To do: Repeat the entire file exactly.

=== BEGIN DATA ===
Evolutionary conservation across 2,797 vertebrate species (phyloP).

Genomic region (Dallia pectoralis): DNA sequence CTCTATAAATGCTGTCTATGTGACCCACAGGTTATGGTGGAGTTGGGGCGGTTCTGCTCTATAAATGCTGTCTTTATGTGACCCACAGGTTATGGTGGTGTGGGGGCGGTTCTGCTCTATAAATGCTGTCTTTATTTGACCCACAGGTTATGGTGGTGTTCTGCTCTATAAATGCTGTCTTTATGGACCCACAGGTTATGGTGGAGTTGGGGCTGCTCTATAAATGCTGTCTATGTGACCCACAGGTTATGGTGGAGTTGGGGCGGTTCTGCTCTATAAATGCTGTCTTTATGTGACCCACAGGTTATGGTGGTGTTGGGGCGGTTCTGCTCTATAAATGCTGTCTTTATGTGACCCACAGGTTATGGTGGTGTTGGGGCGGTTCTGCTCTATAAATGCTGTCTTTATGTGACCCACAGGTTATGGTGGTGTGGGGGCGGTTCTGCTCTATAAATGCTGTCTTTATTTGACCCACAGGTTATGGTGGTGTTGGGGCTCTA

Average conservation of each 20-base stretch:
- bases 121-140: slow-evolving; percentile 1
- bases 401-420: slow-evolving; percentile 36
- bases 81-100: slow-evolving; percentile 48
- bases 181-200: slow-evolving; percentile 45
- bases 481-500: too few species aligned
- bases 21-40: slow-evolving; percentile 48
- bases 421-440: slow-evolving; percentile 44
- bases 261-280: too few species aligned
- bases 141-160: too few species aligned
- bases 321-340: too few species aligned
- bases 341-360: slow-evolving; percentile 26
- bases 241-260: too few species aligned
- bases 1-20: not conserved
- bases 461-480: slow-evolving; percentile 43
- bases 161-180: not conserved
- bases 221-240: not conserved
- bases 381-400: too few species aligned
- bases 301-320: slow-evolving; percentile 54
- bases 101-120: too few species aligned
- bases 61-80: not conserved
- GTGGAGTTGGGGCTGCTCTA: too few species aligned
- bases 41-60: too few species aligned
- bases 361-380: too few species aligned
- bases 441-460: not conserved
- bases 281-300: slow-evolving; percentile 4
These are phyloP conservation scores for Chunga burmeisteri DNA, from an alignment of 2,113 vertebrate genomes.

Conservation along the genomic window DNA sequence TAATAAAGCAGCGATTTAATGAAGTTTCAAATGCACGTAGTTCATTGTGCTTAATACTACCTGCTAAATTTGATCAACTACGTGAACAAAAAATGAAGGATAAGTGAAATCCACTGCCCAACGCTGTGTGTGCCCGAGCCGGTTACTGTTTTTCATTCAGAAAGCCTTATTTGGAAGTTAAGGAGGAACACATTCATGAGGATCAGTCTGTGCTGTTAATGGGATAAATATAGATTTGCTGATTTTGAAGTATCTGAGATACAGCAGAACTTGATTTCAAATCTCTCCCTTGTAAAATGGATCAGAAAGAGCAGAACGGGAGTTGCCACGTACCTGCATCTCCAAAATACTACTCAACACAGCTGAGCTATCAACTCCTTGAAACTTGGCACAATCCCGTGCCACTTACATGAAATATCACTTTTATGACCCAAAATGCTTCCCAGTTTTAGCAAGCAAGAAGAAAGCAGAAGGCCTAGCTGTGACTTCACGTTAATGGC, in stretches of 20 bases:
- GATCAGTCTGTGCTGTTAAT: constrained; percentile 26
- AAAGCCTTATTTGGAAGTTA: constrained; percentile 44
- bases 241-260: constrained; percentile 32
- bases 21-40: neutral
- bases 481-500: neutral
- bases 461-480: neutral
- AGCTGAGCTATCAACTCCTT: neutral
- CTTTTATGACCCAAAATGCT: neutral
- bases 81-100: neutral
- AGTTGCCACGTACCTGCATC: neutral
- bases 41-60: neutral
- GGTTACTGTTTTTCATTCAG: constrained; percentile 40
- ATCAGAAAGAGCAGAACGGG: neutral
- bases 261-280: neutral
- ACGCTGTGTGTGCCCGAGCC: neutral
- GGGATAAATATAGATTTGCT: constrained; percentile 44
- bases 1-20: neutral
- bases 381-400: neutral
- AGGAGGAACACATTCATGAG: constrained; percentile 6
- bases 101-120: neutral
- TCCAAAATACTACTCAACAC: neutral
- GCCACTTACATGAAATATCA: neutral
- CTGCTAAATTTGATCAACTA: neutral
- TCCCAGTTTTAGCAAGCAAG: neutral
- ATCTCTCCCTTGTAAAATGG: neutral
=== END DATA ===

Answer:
Evolutionary conservation across 2,797 vertebrate species (phyloP).

Genomic region (Dallia pectoralis): DNA sequence CTCTATAAATGCTGTCTATGTGACCCACAGGTTATGGTGGAGTTGGGGCGGTTCTGCTCTATAAATGCTGTCTTTATGTGACCCACAGGTTATGGTGGTGTGGGGGCGGTTCTGCTCTATAAATGCTGTCTTTATTTGACCCACAGGTTATGGTGGTGTTCTGCTCTATAAATGCTGTCTTTATGGACCCACAGGTTATGGTGGAGTTGGGGCTGCTCTATAAATGCTGTCTATGTGACCCACAGGTTATGGTGGAGTTGGGGCGGTTCTGCTCTATAAATGCTGTCTTTATGTGACCCACAGGTTATGGTGGTGTTGGGGCGGTTCTGCTCTATAAATGCTGTCTTTATGTGACCCACAGGTTATGGTGGTGTTGGGGCGGTTCTGCTCTATAAATGCTGTCTTTATGTGACCCACAGGTTATGGTGGTGTGGGGGCGGTTCTGCTCTATAAATGCTGTCTTTATTTGACCCACAGGTTATGGTGGTGTTGGGGCTCTA

Average conservation of each 20-base stretch:
- bases 121-140: slow-evolving; percentile 1
- bases 401-420: slow-evolving; percentile 36
- bases 81-100: slow-evolving; percentile 48
- bases 181-200: slow-evolving; percentile 45
- bases 481-500: too few species aligned
- bases 21-40: slow-evolving; percentile 48
- bases 421-440: slow-evolving; percentile 44
- bases 261-280: too few species aligned
- bases 141-160: too few species aligned
- bases 321-340: too few species aligned
- bases 341-360: slow-evolving; percentile 26
- bases 241-260: too few species aligned
- bases 1-20: not conserved
- bases 461-480: slow-evolving; percentile 43
- bases 161-180: not conserved
- bases 221-240: not conserved
- bases 381-400: too few species aligned
- bases 301-320: slow-evolving; percentile 54
- bases 101-120: too few species aligned
- bases 61-80: not conserved
- GTGGAGTTGGGGCTGCTCTA: too few species aligned
- bases 41-60: too few species aligned
- bases 361-380: too few species aligned
- bases 441-460: not conserved
- bases 281-300: slow-evolving; percentile 4
These are phyloP conservation scores for Chunga burmeisteri DNA, from an alignment of 2,113 vertebrate genomes.

Conservation along the genomic window DNA sequence TAATAAAGCAGCGATTTAATGAAGTTTCAAATGCACGTAGTTCATTGTGCTTAATACTACCTGCTAAATTTGATCAACTACGTGAACAAAAAATGAAGGATAAGTGAAATCCACTGCCCAACGCTGTGTGTGCCCGAGCCGGTTACTGTTTTTCATTCAGAAAGCCTTATTTGGAAGTTAAGGAGGAACACATTCATGAGGATCAGTCTGTGCTGTTAATGGGATAAATATAGATTTGCTGATTTTGAAGTATCTGAGATACAGCAGAACTTGATTTCAAATCTCTCCCTTGTAAAATGGATCAGAAAGAGCAGAACGGGAGTTGCCACGTACCTGCATCTCCAAAATACTACTCAACACAGCTGAGCTATCAACTCCTTGAAACTTGGCACAATCCCGTGCCACTTACATGAAATATCACTTTTATGACCCAAAATGCTTCCCAGTTTTAGCAAGCAAGAAGAAAGCAGAAGGCCTAGCTGTGACTTCACGTTAATGGC, in stretches of 20 bases:
- GATCAGTCTGTGCTGTTAAT: constrained; percentile 26
- AAAGCCTTATTTGGAAGTTA: constrained; percentile 44
- bases 241-260: constrained; percentile 32
- bases 21-40: neutral
- bases 481-500: neutral
- bases 461-480: neutral
- AGCTGAGCTATCAACTCCTT: neutral
- CTTTTATGACCCAAAATGCT: neutral
- bases 81-100: neutral
- AGTTGCCACGTACCTGCATC: neutral
- bases 41-60: neutral
- GGTTACTGTTTTTCATTCAG: constrained; percentile 40
- ATCAGAAAGAGCAGAACGGG: neutral
- bases 261-280: neutral
- ACGCTGTGTGTGCCCGAGCC: neutral
- GGGATAAATATAGATTTGCT: constrained; percentile 44
- bases 1-20: neutral
- bases 381-400: neutral
- AGGAGGAACACATTCATGAG: constrained; percentile 6
- bases 101-120: neutral
- TCCAAAATACTACTCAACAC: neutral
- GCCACTTACATGAAATATCA: neutral
- CTGCTAAATTTGATCAACTA: neutral
- TCCCAGTTTTAGCAAGCAAG: neutral
- ATCTCTCCCTTGTAAAATGG: neutral